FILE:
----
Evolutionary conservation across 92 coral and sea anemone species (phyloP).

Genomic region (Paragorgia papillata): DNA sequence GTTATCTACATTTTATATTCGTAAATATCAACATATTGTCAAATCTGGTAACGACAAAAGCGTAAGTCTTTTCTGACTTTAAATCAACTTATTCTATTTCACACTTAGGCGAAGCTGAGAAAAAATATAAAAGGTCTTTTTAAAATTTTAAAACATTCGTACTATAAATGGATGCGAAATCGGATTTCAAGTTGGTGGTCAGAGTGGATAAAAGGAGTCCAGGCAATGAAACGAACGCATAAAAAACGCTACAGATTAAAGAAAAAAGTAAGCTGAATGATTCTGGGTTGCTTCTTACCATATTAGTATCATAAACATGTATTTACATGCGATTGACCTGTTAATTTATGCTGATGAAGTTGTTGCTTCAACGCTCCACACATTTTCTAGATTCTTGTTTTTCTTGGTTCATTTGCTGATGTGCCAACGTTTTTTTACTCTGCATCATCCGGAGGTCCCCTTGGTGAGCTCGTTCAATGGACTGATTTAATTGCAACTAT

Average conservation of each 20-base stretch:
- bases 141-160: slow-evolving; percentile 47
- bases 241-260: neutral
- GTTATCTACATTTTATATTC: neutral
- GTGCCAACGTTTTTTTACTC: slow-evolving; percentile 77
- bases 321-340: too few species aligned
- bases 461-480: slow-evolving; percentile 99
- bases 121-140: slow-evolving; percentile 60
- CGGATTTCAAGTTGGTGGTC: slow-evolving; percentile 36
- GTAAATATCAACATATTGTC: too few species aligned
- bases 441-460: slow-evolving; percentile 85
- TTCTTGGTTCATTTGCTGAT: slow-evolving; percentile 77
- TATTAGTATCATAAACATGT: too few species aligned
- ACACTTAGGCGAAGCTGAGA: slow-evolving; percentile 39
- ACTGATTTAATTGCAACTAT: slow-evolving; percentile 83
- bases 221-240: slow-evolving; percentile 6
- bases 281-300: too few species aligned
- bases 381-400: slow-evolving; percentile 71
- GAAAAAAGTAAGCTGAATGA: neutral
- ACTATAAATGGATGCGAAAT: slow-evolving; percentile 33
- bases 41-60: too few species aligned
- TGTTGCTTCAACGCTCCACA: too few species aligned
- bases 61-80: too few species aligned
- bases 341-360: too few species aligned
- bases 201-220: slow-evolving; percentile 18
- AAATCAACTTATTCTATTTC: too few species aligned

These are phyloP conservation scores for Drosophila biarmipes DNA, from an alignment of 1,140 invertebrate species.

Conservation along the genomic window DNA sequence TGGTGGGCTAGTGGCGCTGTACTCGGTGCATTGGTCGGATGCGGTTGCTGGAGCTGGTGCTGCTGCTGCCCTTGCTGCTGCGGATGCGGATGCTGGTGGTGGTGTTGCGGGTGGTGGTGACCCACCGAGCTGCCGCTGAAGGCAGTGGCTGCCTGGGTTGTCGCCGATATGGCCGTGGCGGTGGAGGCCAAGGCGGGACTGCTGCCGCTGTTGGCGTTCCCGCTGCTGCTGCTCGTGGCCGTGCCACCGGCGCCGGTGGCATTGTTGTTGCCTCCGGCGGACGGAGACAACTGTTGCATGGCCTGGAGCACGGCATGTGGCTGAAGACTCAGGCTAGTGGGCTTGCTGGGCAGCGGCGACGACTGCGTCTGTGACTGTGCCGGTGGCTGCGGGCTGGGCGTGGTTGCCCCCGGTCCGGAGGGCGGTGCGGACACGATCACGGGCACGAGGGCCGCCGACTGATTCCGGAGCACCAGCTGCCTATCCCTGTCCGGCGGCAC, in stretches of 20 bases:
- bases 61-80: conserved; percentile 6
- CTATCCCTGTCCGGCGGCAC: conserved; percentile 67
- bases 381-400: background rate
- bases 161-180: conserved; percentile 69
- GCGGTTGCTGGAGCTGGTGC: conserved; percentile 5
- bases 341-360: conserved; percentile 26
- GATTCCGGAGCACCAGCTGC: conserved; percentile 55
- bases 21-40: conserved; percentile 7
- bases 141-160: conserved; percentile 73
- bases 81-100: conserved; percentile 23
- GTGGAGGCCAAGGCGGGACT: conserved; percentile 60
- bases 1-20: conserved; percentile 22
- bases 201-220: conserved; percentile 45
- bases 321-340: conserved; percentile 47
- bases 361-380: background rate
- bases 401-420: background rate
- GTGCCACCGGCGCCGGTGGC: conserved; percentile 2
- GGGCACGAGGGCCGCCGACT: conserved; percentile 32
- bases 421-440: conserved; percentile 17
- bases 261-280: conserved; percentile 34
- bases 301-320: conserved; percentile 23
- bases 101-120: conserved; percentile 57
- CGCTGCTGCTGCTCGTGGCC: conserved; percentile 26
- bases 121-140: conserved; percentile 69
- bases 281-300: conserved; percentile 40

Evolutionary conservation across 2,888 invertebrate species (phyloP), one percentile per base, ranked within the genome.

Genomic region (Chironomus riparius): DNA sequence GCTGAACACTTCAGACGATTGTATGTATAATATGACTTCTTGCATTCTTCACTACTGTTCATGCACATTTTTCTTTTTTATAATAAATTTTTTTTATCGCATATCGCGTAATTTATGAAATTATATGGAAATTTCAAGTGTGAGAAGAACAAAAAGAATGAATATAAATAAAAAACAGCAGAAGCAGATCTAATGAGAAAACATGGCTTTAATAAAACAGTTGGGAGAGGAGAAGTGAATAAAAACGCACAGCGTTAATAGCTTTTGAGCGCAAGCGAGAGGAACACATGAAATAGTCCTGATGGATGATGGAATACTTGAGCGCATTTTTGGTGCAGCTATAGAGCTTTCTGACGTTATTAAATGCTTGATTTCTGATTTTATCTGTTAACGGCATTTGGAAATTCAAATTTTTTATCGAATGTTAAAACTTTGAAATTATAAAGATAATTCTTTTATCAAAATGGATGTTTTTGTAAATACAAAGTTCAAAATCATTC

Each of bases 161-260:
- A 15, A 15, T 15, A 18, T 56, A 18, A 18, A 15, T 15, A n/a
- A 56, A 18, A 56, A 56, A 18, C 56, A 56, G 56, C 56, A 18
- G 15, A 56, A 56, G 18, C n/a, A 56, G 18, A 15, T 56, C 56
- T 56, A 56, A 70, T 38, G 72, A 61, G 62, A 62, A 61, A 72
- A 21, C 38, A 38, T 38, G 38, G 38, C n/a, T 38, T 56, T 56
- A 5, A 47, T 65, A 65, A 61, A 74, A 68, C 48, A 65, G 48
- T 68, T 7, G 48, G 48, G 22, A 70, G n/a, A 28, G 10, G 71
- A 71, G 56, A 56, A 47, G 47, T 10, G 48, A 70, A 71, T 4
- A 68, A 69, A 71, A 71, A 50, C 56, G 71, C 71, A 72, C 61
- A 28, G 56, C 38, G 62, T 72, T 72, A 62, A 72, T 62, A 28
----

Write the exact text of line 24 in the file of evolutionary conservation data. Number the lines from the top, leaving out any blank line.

- TGTTGCTTCAACGCTCCACA: too few species aligned